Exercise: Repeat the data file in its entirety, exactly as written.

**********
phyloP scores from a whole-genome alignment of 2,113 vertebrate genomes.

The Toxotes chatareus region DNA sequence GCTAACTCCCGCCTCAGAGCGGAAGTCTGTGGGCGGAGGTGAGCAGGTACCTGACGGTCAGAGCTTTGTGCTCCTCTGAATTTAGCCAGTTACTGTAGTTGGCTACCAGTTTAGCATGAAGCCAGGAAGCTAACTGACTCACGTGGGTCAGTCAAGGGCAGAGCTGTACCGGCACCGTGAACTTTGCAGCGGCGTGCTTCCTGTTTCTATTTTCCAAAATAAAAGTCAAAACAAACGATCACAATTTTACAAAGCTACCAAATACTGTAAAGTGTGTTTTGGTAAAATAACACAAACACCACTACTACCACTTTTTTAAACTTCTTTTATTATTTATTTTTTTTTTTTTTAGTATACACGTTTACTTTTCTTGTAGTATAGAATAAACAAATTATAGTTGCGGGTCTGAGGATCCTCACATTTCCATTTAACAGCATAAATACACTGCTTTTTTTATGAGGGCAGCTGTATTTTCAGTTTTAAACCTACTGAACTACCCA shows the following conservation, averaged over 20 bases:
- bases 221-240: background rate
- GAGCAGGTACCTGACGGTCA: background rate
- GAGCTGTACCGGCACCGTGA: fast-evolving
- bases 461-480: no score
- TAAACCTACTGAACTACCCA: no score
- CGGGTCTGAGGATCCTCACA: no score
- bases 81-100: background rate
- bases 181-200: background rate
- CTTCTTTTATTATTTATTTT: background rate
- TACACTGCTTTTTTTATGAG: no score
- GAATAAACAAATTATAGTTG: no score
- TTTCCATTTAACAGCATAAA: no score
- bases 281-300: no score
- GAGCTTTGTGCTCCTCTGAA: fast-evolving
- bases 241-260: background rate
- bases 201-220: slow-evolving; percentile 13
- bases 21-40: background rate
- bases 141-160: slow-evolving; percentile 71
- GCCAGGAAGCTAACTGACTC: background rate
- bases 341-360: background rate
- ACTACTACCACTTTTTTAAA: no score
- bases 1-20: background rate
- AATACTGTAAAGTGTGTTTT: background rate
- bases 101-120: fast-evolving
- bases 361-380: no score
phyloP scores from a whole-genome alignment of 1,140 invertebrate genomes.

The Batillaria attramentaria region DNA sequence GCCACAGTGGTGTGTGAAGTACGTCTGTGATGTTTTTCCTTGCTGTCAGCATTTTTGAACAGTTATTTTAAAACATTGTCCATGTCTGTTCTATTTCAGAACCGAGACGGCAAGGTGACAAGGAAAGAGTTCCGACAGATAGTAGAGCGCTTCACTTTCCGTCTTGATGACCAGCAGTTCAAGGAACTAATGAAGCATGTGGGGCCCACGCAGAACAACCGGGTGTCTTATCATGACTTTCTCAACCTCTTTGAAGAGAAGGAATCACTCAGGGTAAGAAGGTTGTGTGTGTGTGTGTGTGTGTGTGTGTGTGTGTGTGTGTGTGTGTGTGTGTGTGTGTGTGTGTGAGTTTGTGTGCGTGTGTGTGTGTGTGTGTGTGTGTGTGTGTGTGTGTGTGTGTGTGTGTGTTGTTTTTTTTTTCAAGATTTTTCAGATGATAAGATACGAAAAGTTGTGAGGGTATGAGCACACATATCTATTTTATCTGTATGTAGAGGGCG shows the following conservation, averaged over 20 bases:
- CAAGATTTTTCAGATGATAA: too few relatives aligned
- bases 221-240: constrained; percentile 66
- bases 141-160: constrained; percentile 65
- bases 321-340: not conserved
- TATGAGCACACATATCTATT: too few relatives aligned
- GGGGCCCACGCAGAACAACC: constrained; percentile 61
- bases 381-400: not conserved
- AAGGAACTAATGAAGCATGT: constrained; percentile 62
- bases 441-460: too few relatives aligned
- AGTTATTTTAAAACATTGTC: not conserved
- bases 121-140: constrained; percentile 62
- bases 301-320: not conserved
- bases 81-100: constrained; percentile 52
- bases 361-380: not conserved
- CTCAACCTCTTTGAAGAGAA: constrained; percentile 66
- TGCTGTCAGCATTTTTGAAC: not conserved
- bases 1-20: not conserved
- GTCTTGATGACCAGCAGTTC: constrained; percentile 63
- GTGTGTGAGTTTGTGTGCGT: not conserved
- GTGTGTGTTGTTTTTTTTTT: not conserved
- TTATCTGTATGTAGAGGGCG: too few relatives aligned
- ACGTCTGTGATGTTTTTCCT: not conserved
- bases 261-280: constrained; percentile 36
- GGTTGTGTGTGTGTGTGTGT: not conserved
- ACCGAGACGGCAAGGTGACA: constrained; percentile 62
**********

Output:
phyloP scores from a whole-genome alignment of 2,113 vertebrate genomes.

The Toxotes chatareus region DNA sequence GCTAACTCCCGCCTCAGAGCGGAAGTCTGTGGGCGGAGGTGAGCAGGTACCTGACGGTCAGAGCTTTGTGCTCCTCTGAATTTAGCCAGTTACTGTAGTTGGCTACCAGTTTAGCATGAAGCCAGGAAGCTAACTGACTCACGTGGGTCAGTCAAGGGCAGAGCTGTACCGGCACCGTGAACTTTGCAGCGGCGTGCTTCCTGTTTCTATTTTCCAAAATAAAAGTCAAAACAAACGATCACAATTTTACAAAGCTACCAAATACTGTAAAGTGTGTTTTGGTAAAATAACACAAACACCACTACTACCACTTTTTTAAACTTCTTTTATTATTTATTTTTTTTTTTTTTAGTATACACGTTTACTTTTCTTGTAGTATAGAATAAACAAATTATAGTTGCGGGTCTGAGGATCCTCACATTTCCATTTAACAGCATAAATACACTGCTTTTTTTATGAGGGCAGCTGTATTTTCAGTTTTAAACCTACTGAACTACCCA shows the following conservation, averaged over 20 bases:
- bases 221-240: background rate
- GAGCAGGTACCTGACGGTCA: background rate
- GAGCTGTACCGGCACCGTGA: fast-evolving
- bases 461-480: no score
- TAAACCTACTGAACTACCCA: no score
- CGGGTCTGAGGATCCTCACA: no score
- bases 81-100: background rate
- bases 181-200: background rate
- CTTCTTTTATTATTTATTTT: background rate
- TACACTGCTTTTTTTATGAG: no score
- GAATAAACAAATTATAGTTG: no score
- TTTCCATTTAACAGCATAAA: no score
- bases 281-300: no score
- GAGCTTTGTGCTCCTCTGAA: fast-evolving
- bases 241-260: background rate
- bases 201-220: slow-evolving; percentile 13
- bases 21-40: background rate
- bases 141-160: slow-evolving; percentile 71
- GCCAGGAAGCTAACTGACTC: background rate
- bases 341-360: background rate
- ACTACTACCACTTTTTTAAA: no score
- bases 1-20: background rate
- AATACTGTAAAGTGTGTTTT: background rate
- bases 101-120: fast-evolving
- bases 361-380: no score
phyloP scores from a whole-genome alignment of 1,140 invertebrate genomes.

The Batillaria attramentaria region DNA sequence GCCACAGTGGTGTGTGAAGTACGTCTGTGATGTTTTTCCTTGCTGTCAGCATTTTTGAACAGTTATTTTAAAACATTGTCCATGTCTGTTCTATTTCAGAACCGAGACGGCAAGGTGACAAGGAAAGAGTTCCGACAGATAGTAGAGCGCTTCACTTTCCGTCTTGATGACCAGCAGTTCAAGGAACTAATGAAGCATGTGGGGCCCACGCAGAACAACCGGGTGTCTTATCATGACTTTCTCAACCTCTTTGAAGAGAAGGAATCACTCAGGGTAAGAAGGTTGTGTGTGTGTGTGTGTGTGTGTGTGTGTGTGTGTGTGTGTGTGTGTGTGTGTGTGTGTGTGTGAGTTTGTGTGCGTGTGTGTGTGTGTGTGTGTGTGTGTGTGTGTGTGTGTGTGTGTGTGTGTTGTTTTTTTTTTCAAGATTTTTCAGATGATAAGATACGAAAAGTTGTGAGGGTATGAGCACACATATCTATTTTATCTGTATGTAGAGGGCG shows the following conservation, averaged over 20 bases:
- CAAGATTTTTCAGATGATAA: too few relatives aligned
- bases 221-240: constrained; percentile 66
- bases 141-160: constrained; percentile 65
- bases 321-340: not conserved
- TATGAGCACACATATCTATT: too few relatives aligned
- GGGGCCCACGCAGAACAACC: constrained; percentile 61
- bases 381-400: not conserved
- AAGGAACTAATGAAGCATGT: constrained; percentile 62
- bases 441-460: too few relatives aligned
- AGTTATTTTAAAACATTGTC: not conserved
- bases 121-140: constrained; percentile 62
- bases 301-320: not conserved
- bases 81-100: constrained; percentile 52
- bases 361-380: not conserved
- CTCAACCTCTTTGAAGAGAA: constrained; percentile 66
- TGCTGTCAGCATTTTTGAAC: not conserved
- bases 1-20: not conserved
- GTCTTGATGACCAGCAGTTC: constrained; percentile 63
- GTGTGTGAGTTTGTGTGCGT: not conserved
- GTGTGTGTTGTTTTTTTTTT: not conserved
- TTATCTGTATGTAGAGGGCG: too few relatives aligned
- ACGTCTGTGATGTTTTTCCT: not conserved
- bases 261-280: constrained; percentile 36
- GGTTGTGTGTGTGTGTGTGT: not conserved
- ACCGAGACGGCAAGGTGACA: constrained; percentile 62